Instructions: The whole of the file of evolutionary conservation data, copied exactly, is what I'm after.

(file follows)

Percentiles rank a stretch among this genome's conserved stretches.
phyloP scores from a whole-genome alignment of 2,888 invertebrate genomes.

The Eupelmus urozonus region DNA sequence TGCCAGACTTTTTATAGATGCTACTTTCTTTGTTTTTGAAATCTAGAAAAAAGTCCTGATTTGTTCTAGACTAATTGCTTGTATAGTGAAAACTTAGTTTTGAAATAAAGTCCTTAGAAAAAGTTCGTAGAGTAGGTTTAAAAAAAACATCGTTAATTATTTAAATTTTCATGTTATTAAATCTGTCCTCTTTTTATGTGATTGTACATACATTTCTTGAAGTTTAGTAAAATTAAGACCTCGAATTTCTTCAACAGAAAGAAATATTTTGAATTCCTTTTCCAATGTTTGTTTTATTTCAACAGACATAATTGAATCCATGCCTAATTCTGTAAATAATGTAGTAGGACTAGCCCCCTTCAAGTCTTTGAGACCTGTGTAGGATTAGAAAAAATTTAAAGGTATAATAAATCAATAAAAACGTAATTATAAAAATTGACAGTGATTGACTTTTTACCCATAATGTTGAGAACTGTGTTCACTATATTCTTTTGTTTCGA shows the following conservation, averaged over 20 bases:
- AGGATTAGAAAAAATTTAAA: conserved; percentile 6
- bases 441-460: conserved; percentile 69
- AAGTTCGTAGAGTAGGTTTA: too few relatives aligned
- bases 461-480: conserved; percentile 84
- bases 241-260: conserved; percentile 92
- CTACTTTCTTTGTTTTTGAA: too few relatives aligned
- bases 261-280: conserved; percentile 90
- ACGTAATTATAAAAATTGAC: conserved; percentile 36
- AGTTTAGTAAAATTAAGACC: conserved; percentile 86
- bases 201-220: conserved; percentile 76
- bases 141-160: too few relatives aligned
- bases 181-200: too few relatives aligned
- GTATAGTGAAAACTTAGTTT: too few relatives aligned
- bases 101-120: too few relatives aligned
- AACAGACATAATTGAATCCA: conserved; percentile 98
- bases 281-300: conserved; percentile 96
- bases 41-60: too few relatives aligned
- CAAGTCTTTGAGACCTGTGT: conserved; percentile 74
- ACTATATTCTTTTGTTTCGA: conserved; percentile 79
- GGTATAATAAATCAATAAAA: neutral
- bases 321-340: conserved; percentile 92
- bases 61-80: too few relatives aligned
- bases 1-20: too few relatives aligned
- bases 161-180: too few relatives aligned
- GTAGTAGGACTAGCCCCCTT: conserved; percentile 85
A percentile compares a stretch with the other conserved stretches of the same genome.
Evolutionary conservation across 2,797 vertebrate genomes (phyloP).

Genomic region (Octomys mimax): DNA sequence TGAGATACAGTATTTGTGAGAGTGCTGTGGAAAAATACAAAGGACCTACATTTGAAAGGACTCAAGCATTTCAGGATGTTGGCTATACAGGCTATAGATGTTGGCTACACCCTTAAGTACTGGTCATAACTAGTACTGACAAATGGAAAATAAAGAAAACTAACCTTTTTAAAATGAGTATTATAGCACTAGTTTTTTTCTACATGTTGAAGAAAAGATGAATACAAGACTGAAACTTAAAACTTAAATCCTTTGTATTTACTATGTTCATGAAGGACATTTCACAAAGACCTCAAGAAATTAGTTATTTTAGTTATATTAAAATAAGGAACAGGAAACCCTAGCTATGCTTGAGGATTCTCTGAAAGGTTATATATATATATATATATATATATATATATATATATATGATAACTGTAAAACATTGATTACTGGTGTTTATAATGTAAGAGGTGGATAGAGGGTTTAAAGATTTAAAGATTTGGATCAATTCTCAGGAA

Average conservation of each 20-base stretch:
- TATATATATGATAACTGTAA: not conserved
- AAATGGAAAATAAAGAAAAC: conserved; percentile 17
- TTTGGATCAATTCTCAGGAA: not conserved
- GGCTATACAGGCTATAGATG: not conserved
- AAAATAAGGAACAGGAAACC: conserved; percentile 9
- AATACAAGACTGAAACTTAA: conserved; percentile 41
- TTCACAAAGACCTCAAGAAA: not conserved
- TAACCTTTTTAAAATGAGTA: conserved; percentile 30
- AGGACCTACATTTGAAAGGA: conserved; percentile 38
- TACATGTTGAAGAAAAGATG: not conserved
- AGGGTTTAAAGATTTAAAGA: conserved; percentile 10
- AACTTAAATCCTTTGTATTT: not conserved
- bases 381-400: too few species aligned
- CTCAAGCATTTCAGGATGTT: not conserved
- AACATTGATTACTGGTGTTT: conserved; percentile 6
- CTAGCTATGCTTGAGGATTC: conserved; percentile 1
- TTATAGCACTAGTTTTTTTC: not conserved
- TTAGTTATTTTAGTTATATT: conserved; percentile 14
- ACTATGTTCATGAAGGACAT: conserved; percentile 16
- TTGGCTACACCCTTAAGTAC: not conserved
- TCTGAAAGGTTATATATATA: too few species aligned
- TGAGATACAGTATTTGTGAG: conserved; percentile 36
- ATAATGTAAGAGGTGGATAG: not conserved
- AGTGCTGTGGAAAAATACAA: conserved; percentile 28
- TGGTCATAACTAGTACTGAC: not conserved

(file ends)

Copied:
Percentiles rank a stretch among this genome's conserved stretches.
phyloP scores from a whole-genome alignment of 2,888 invertebrate genomes.

The Eupelmus urozonus region DNA sequence TGCCAGACTTTTTATAGATGCTACTTTCTTTGTTTTTGAAATCTAGAAAAAAGTCCTGATTTGTTCTAGACTAATTGCTTGTATAGTGAAAACTTAGTTTTGAAATAAAGTCCTTAGAAAAAGTTCGTAGAGTAGGTTTAAAAAAAACATCGTTAATTATTTAAATTTTCATGTTATTAAATCTGTCCTCTTTTTATGTGATTGTACATACATTTCTTGAAGTTTAGTAAAATTAAGACCTCGAATTTCTTCAACAGAAAGAAATATTTTGAATTCCTTTTCCAATGTTTGTTTTATTTCAACAGACATAATTGAATCCATGCCTAATTCTGTAAATAATGTAGTAGGACTAGCCCCCTTCAAGTCTTTGAGACCTGTGTAGGATTAGAAAAAATTTAAAGGTATAATAAATCAATAAAAACGTAATTATAAAAATTGACAGTGATTGACTTTTTACCCATAATGTTGAGAACTGTGTTCACTATATTCTTTTGTTTCGA shows the following conservation, averaged over 20 bases:
- AGGATTAGAAAAAATTTAAA: conserved; percentile 6
- bases 441-460: conserved; percentile 69
- AAGTTCGTAGAGTAGGTTTA: too few relatives aligned
- bases 461-480: conserved; percentile 84
- bases 241-260: conserved; percentile 92
- CTACTTTCTTTGTTTTTGAA: too few relatives aligned
- bases 261-280: conserved; percentile 90
- ACGTAATTATAAAAATTGAC: conserved; percentile 36
- AGTTTAGTAAAATTAAGACC: conserved; percentile 86
- bases 201-220: conserved; percentile 76
- bases 141-160: too few relatives aligned
- bases 181-200: too few relatives aligned
- GTATAGTGAAAACTTAGTTT: too few relatives aligned
- bases 101-120: too few relatives aligned
- AACAGACATAATTGAATCCA: conserved; percentile 98
- bases 281-300: conserved; percentile 96
- bases 41-60: too few relatives aligned
- CAAGTCTTTGAGACCTGTGT: conserved; percentile 74
- ACTATATTCTTTTGTTTCGA: conserved; percentile 79
- GGTATAATAAATCAATAAAA: neutral
- bases 321-340: conserved; percentile 92
- bases 61-80: too few relatives aligned
- bases 1-20: too few relatives aligned
- bases 161-180: too few relatives aligned
- GTAGTAGGACTAGCCCCCTT: conserved; percentile 85
A percentile compares a stretch with the other conserved stretches of the same genome.
Evolutionary conservation across 2,797 vertebrate genomes (phyloP).

Genomic region (Octomys mimax): DNA sequence TGAGATACAGTATTTGTGAGAGTGCTGTGGAAAAATACAAAGGACCTACATTTGAAAGGACTCAAGCATTTCAGGATGTTGGCTATACAGGCTATAGATGTTGGCTACACCCTTAAGTACTGGTCATAACTAGTACTGACAAATGGAAAATAAAGAAAACTAACCTTTTTAAAATGAGTATTATAGCACTAGTTTTTTTCTACATGTTGAAGAAAAGATGAATACAAGACTGAAACTTAAAACTTAAATCCTTTGTATTTACTATGTTCATGAAGGACATTTCACAAAGACCTCAAGAAATTAGTTATTTTAGTTATATTAAAATAAGGAACAGGAAACCCTAGCTATGCTTGAGGATTCTCTGAAAGGTTATATATATATATATATATATATATATATATATATATATGATAACTGTAAAACATTGATTACTGGTGTTTATAATGTAAGAGGTGGATAGAGGGTTTAAAGATTTAAAGATTTGGATCAATTCTCAGGAA

Average conservation of each 20-base stretch:
- TATATATATGATAACTGTAA: not conserved
- AAATGGAAAATAAAGAAAAC: conserved; percentile 17
- TTTGGATCAATTCTCAGGAA: not conserved
- GGCTATACAGGCTATAGATG: not conserved
- AAAATAAGGAACAGGAAACC: conserved; percentile 9
- AATACAAGACTGAAACTTAA: conserved; percentile 41
- TTCACAAAGACCTCAAGAAA: not conserved
- TAACCTTTTTAAAATGAGTA: conserved; percentile 30
- AGGACCTACATTTGAAAGGA: conserved; percentile 38
- TACATGTTGAAGAAAAGATG: not conserved
- AGGGTTTAAAGATTTAAAGA: conserved; percentile 10
- AACTTAAATCCTTTGTATTT: not conserved
- bases 381-400: too few species aligned
- CTCAAGCATTTCAGGATGTT: not conserved
- AACATTGATTACTGGTGTTT: conserved; percentile 6
- CTAGCTATGCTTGAGGATTC: conserved; percentile 1
- TTATAGCACTAGTTTTTTTC: not conserved
- TTAGTTATTTTAGTTATATT: conserved; percentile 14
- ACTATGTTCATGAAGGACAT: conserved; percentile 16
- TTGGCTACACCCTTAAGTAC: not conserved
- TCTGAAAGGTTATATATATA: too few species aligned
- TGAGATACAGTATTTGTGAG: conserved; percentile 36
- ATAATGTAAGAGGTGGATAG: not conserved
- AGTGCTGTGGAAAAATACAA: conserved; percentile 28
- TGGTCATAACTAGTACTGAC: not conserved